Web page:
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The Italian privacy authority has issued a GDPR fine for installing CCTV systems in the workplace in violation of obligations under Article 4 of the Workers’ Statute.
In an Order dated March 2, 2023, the Italian Privacy Authority (the Garante) issued a GDPR fine against a well-known clothing brand for installing and using CCTV systems at a multiplicity of outlets in the absence of an agreement with trade union representatives or authorization issued by the Labor Inspectorate under Article 4 of Law No. 300 of 1970 (the “Workers’ Statute“).
In particular, the Data Protection Authority reiterated that under the aforementioned Art. 4 of the Workers’ Statute, CCTV systems may be used, if it derives from them “also the possibility of remote control” of employees’ activities, “exclusively for organizational and production requirements, for work safety and for the protection of company assets,” and their installation must, in any case, be carried out subject to the prior entrance into a collective agreement with the trade union representatives or, where it has not been possible to reach such an agreement or in the absence of the representatives, only insofar as it is preceded by the issuance of appropriate authorization by the Labor Inspectorate.
For the Garante, in fact, the activation of such a guarantee procedure does not integrate a mere formality nor can it be qualified as a mere documentary fulfillment. On the contrary, this procedure is to be considered “an indispensable condition for the installation of video surveillance systems” as it “protects interests of a collective and super-individual nature.” In the absence of the trade union agreement or the authorization of the Labor Inspectorate, therefore, the collective interests to protect which they are placed must be considered harmed, as, moreover, also confirmed by the jurisprudence of legitimacy. Indeed, in this way, the legislation tends to diminish the disproportion that exists between the employer’s position and that of the workers.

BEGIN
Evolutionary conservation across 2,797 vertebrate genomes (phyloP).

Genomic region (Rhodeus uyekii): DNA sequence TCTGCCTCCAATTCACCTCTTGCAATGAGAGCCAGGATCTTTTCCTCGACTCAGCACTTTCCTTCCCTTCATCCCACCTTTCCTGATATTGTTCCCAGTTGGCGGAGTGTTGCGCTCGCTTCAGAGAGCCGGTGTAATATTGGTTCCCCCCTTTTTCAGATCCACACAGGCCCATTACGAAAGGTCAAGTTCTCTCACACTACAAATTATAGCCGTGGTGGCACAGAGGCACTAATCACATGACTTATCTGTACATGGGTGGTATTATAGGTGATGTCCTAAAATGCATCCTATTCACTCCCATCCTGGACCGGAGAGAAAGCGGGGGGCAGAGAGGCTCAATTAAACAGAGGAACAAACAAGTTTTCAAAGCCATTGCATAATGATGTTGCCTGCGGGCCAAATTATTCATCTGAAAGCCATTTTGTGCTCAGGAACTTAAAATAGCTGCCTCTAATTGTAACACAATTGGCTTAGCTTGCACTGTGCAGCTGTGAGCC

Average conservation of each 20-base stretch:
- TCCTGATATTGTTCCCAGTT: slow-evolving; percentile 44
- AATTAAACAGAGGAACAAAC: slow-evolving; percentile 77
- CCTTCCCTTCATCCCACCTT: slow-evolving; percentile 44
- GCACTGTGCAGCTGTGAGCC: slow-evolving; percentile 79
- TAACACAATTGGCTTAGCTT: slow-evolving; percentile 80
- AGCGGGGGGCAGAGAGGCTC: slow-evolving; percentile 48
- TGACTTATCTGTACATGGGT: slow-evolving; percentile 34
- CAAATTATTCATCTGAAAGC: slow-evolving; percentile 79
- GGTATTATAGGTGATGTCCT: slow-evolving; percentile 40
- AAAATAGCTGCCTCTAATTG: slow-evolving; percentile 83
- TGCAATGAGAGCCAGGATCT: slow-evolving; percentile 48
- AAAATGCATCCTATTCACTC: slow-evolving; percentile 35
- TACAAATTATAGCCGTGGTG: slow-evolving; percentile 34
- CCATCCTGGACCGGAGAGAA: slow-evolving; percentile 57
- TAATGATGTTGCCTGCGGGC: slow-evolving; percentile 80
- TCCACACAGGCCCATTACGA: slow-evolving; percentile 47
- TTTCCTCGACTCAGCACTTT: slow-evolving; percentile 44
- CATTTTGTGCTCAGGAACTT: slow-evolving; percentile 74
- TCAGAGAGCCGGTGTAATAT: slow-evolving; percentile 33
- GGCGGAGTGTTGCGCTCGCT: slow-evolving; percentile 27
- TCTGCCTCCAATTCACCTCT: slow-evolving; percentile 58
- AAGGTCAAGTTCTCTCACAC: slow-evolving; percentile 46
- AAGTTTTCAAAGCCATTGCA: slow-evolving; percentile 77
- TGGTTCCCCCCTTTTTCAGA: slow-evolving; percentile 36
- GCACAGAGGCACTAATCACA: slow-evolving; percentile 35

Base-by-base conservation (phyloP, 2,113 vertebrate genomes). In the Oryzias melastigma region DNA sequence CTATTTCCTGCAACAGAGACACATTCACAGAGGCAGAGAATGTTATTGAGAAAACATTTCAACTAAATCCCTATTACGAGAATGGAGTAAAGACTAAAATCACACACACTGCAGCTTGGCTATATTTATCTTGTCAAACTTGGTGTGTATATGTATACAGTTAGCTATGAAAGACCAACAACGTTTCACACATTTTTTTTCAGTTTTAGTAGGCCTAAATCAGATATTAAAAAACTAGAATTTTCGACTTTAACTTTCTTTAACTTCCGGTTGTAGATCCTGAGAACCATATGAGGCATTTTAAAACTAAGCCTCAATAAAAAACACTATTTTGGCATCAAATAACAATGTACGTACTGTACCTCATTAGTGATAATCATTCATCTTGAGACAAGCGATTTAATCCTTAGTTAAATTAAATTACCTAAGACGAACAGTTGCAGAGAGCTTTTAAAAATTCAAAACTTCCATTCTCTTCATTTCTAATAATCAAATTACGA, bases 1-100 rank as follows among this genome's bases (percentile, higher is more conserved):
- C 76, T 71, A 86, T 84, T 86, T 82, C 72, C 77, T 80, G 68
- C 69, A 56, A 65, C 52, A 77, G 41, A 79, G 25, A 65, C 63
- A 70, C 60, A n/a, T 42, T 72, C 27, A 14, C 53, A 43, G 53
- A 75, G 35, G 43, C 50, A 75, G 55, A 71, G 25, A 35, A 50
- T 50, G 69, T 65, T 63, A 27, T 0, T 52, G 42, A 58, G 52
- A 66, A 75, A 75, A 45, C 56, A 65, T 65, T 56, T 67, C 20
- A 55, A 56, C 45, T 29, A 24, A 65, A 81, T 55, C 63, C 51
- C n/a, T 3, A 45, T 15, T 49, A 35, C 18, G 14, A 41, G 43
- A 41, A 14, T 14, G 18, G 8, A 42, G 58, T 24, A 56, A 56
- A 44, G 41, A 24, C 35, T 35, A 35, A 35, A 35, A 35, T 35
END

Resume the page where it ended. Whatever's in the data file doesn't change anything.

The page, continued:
Only through this procedure, therefore, is the employer able to properly assess, through the intervention of trade union representatives or the Labor Inspectorate, the suitability of technological tools from which remote control of workers (such as video surveillance equipment i.e. CCTV technologies) may result, as well as the actual compliance of such equipment with technical-productive or safety requirements, to harm the dignity of workers.
The possible lack of a union agreement or the authorization of the Labor Inspectorate, where necessary, however, also integrates a violation of the principle of lawfulness of the data processing referred to in Article 5, par. 1, letter a) of the EU Regulation 679/2016 (“GDPR“) in relation to the provisions of Article 88 of the GDPR itself as well as Article 114 of Legislative Decree 196/2003, as most recently amended by Legislative Decree 101/2018 (the “Italian Privacy Code“).
In fact, the aforementioned norms expressly state that a processing of personal data carried out in the context of the employment relationship, in order to be considered lawful, must comply with the specific rules that the national system deems necessary to “safeguard the human dignity, legitimate interests and fundamental rights of the data subjects,” with particular reference to the prohibition of control or monitoring of work activity.
In this regard, the Garante clarified that the relevant provisions of the GDPR and the Italian Privacy Code are in addition to (and do not replace or come less than) the provisions of the Workers’ Statute or the Labor Inspectorate.
The Garante has, in fact, reiterated that the areas of operation of the two pieces of Italian legislation (labor law and privacy), although related, are autonomous. On the one hand, Art. 4 of the Workers’ Statute provides for “the competence of the Labor Inspectorate to issue the administrative authorization necessary for the installation of audiovisual equipment and other instruments from which also derives the possibility of remote monitoring of workers for organizational and production needs, for the safety of work and for the protection of company assets, with reference to purely labor-law profiles.” On the other hand, on the other hand, Article 114 of the Italian Privacy Code “hinges the competence of the Garante in relation to the verification of compliance with the rules on the protection of personal data” in the context of labor relations, including with reference to the rules on remote controls.
On a similar topic, you can find interesting the following article “CCTV cameras under strict data protection law obligations“.